The top brass of the Rs8 trillion Indian mutual fund industry will soon meet officials of the Central Board of Direct Taxes (CBDT), seeking parity in tax treatment with life insurance products. The industry, facing outflow of funds and migration of agents to insurers following regulatory changes, is unhappy with proposals in the new draft of the Direct Taxes Code (DTC) that seeks to withdraw tax benefits.
Earlier this week Insurance Regulatory and Development Authority (Irda) officials, along with top insurance company executives, met CBDT over tax exemptions for unit-linked insurance plans (Ulips).
At present, tax-saving mutual fund schemes—also known as equity-linked savings schemes, or ELSS—enjoy tax exemption at all stages of investment, as they fall under the so-called exempt-exempt-exempt (EEE) category. The initial contribution is allowed as a deduction from an investor’s income and any appreciation on this investment is also exempt from tax. Any withdrawals either on maturity or during the course of investment also does not attract any tax.
Under the latest draft of the proposed DTC, there is no mention of ELSS schemes, either in the deductible clause or under the instruments eligible for the EEE category. Fund managers interpret this as an indication of the government’s intention to remove the tax benefits.
Mutual funds believe this will kill the product. U.K. Sinha, chairman of UTI Asset Management Co. Ltd, said the tax advantage is the unique selling proposition of these schemes and the withdrawal of this benefit is unfair.
“These products are not included under the new draft, whereas similar products under the parallel regime will continue to enjoy exemption,” he said. “We will impress upon the government to remove the arbitrage and create a level playing field.”
The tax treatment for ELSS on the line of life insurance products will top the agenda of the the industry lobby when it meets CBDT this week.
“When we had met last time, they had said the schemes would be included in the new draft. But we are shocked to see they do not find a mention in the new draft too,” said H.N. Sinor, chief executive of industry lobby Association of Mutual Funds of India (Amfi). Dhirendra Kumar, chief executive of Valueresearchonline.com, a Delhi-based mutual fund tracker, said under the new regime, the concept of ELSS no longer exists. “The government is looking for long-term investments. So fund managers should design new savings products that match the structure of new pension system. If they do it, they will become eligible for the EEE category.”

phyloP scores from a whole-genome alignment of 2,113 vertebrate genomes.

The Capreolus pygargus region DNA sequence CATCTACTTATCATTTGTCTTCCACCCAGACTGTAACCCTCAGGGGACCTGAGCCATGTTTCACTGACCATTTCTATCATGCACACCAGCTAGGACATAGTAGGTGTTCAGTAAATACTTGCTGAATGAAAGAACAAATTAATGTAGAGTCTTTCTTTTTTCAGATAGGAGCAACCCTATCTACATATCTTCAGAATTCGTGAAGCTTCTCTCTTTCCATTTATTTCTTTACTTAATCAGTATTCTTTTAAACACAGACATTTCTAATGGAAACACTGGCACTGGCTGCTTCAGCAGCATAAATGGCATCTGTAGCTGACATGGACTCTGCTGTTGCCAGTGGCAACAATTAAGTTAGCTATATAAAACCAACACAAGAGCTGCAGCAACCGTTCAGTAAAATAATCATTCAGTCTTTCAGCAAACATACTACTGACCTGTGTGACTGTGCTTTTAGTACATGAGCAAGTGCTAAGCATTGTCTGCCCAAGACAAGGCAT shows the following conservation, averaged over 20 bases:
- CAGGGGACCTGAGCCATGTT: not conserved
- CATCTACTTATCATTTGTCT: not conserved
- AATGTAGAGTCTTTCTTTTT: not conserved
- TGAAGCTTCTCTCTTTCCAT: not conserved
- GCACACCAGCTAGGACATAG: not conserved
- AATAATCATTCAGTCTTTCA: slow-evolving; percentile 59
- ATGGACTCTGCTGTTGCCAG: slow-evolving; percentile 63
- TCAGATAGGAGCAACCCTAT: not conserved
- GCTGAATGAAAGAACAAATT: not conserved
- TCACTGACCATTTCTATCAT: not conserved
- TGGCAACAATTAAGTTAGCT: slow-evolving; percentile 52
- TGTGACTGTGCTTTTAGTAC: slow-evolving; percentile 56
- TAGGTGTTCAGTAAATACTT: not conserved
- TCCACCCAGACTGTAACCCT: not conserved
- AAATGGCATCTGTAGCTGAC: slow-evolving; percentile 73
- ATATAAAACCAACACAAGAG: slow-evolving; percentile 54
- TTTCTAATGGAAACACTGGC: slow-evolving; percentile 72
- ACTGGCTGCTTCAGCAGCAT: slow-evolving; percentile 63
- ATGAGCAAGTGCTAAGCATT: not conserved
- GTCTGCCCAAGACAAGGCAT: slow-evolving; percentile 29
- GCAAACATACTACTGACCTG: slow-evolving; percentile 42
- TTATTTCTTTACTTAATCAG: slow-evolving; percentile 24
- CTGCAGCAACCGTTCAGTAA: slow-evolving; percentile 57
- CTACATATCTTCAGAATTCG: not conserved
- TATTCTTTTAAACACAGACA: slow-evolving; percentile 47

Other demands include a review of the treatment of long-term capital gains. At present, capital gains made on investments of at least 12 months are considered long-term capital gains and exempt from tax. But the new tax code proposes that capital gains from equity-oriented funds would be considered income and taxed at rates applicable to the individual.
Tanwir Alam, head, retail sales, IDFC Asset Management Co. Ltd, said the removal of tax exemption for long-term gains is the bigger worry for the industry. “Taxes could potentially wipe out whatever appreciation you get from the investment,” he said.
DTC will also take away the tax arbitrage available to corporations. Investment in debt funds incur lower taxation than other instruments, making it an attractive investment vehicle for firms. Debt funds account for 75% of the mutual fund industry’s assets. Almost all of this comes from corporations.
Institutional investors park short-term treasury funds in mutual funds primarily to enjoy a tax arbitrage. While income from their treasury operations attract the corporate tax rate of 33.99% (including surcharge and education cess), debt funds attract 28.5% tax on dividend income.
Kumar of Valueresearch said under the new tax code, the tax arbitrage will vanish. “Liquid funds will become less attractive.”